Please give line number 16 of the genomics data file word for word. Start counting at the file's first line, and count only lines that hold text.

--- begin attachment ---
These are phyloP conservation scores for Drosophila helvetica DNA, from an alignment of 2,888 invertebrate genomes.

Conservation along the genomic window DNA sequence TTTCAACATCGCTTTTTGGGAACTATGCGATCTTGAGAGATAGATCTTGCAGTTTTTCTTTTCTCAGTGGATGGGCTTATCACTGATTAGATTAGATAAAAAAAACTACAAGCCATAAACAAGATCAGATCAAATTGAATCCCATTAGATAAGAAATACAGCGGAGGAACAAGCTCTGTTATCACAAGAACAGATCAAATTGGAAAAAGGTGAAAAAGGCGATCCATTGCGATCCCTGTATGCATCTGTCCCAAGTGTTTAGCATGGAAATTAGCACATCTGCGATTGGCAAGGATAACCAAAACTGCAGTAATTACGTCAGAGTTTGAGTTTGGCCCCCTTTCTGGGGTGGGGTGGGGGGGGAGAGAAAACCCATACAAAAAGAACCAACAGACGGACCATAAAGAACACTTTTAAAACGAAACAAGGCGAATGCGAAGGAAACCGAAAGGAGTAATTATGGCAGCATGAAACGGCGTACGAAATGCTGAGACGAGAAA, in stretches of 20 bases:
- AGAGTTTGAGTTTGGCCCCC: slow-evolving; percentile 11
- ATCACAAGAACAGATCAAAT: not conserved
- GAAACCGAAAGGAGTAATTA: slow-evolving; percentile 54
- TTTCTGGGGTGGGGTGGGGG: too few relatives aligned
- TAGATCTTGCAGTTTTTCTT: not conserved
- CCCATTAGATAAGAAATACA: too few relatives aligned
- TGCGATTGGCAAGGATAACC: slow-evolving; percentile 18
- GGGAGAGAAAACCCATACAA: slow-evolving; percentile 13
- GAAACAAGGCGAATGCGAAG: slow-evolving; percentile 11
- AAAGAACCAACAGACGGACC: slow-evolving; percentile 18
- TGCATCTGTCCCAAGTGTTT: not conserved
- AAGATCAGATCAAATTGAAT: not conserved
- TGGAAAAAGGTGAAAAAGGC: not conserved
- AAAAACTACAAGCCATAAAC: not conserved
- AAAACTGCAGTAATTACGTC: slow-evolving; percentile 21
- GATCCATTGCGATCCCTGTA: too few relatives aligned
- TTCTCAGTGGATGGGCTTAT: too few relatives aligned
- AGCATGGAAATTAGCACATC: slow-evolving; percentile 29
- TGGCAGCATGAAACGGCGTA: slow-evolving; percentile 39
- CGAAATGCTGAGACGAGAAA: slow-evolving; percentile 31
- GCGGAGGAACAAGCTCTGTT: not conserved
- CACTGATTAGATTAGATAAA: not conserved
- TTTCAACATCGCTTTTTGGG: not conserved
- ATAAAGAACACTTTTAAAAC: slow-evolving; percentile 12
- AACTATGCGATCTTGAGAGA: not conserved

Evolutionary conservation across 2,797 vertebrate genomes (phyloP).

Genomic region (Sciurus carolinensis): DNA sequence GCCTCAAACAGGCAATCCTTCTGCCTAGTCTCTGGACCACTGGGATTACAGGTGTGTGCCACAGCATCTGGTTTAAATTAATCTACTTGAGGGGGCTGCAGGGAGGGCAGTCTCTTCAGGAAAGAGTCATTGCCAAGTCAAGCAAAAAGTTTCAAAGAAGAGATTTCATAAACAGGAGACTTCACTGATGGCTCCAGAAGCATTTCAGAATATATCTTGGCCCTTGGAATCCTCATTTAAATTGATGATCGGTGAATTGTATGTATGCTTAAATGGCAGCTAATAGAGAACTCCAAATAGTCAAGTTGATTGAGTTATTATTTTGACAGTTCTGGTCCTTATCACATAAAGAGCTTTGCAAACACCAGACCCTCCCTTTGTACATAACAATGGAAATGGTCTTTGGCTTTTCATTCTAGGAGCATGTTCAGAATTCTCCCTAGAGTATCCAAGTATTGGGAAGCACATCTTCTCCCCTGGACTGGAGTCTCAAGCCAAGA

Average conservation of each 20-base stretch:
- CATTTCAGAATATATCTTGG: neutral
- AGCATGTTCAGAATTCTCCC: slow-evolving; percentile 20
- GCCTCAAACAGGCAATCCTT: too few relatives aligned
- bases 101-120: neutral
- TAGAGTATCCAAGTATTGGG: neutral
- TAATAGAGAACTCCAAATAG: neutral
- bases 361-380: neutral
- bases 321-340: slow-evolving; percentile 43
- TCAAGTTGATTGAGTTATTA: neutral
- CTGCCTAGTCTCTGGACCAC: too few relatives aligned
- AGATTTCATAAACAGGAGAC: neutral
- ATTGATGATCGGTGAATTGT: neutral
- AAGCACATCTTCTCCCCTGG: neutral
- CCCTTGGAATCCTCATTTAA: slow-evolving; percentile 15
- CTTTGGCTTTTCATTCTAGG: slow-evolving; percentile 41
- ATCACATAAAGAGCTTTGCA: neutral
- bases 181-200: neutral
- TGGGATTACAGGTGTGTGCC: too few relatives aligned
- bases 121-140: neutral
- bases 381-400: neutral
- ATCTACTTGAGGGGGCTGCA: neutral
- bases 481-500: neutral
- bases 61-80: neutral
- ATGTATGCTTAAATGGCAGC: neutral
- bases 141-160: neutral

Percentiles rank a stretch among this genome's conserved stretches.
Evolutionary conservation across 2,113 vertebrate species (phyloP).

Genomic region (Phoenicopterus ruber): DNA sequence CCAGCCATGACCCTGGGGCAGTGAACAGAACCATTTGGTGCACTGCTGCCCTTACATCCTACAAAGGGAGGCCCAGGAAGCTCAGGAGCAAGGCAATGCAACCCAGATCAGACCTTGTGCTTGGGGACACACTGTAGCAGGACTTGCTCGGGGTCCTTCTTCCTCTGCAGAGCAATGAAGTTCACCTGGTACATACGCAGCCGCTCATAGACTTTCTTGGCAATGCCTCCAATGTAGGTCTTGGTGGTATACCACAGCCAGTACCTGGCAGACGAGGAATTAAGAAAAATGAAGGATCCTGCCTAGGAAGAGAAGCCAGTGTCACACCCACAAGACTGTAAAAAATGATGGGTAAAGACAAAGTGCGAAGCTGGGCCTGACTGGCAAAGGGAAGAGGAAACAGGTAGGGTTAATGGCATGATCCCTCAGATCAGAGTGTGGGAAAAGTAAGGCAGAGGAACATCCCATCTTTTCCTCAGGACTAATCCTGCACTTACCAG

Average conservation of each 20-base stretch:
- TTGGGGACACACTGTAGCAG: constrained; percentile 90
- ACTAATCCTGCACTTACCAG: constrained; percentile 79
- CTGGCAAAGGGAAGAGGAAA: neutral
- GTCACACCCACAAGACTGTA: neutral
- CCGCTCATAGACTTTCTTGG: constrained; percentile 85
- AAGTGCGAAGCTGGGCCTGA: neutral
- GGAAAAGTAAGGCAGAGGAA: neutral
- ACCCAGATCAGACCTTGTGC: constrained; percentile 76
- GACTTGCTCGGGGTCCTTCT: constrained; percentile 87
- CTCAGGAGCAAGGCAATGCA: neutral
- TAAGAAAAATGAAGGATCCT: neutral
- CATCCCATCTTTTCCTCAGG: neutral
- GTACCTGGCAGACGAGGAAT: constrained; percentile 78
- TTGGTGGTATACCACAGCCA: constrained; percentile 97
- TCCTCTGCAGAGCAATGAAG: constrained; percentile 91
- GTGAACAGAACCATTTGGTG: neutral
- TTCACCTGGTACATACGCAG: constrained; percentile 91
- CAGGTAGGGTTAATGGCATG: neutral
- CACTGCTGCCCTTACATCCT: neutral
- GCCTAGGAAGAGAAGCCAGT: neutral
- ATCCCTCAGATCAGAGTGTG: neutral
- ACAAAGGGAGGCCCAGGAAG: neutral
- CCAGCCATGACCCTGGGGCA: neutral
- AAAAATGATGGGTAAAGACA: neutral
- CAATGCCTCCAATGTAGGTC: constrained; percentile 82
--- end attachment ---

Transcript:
- AAAAACTACAAGCCATAAAC: not conserved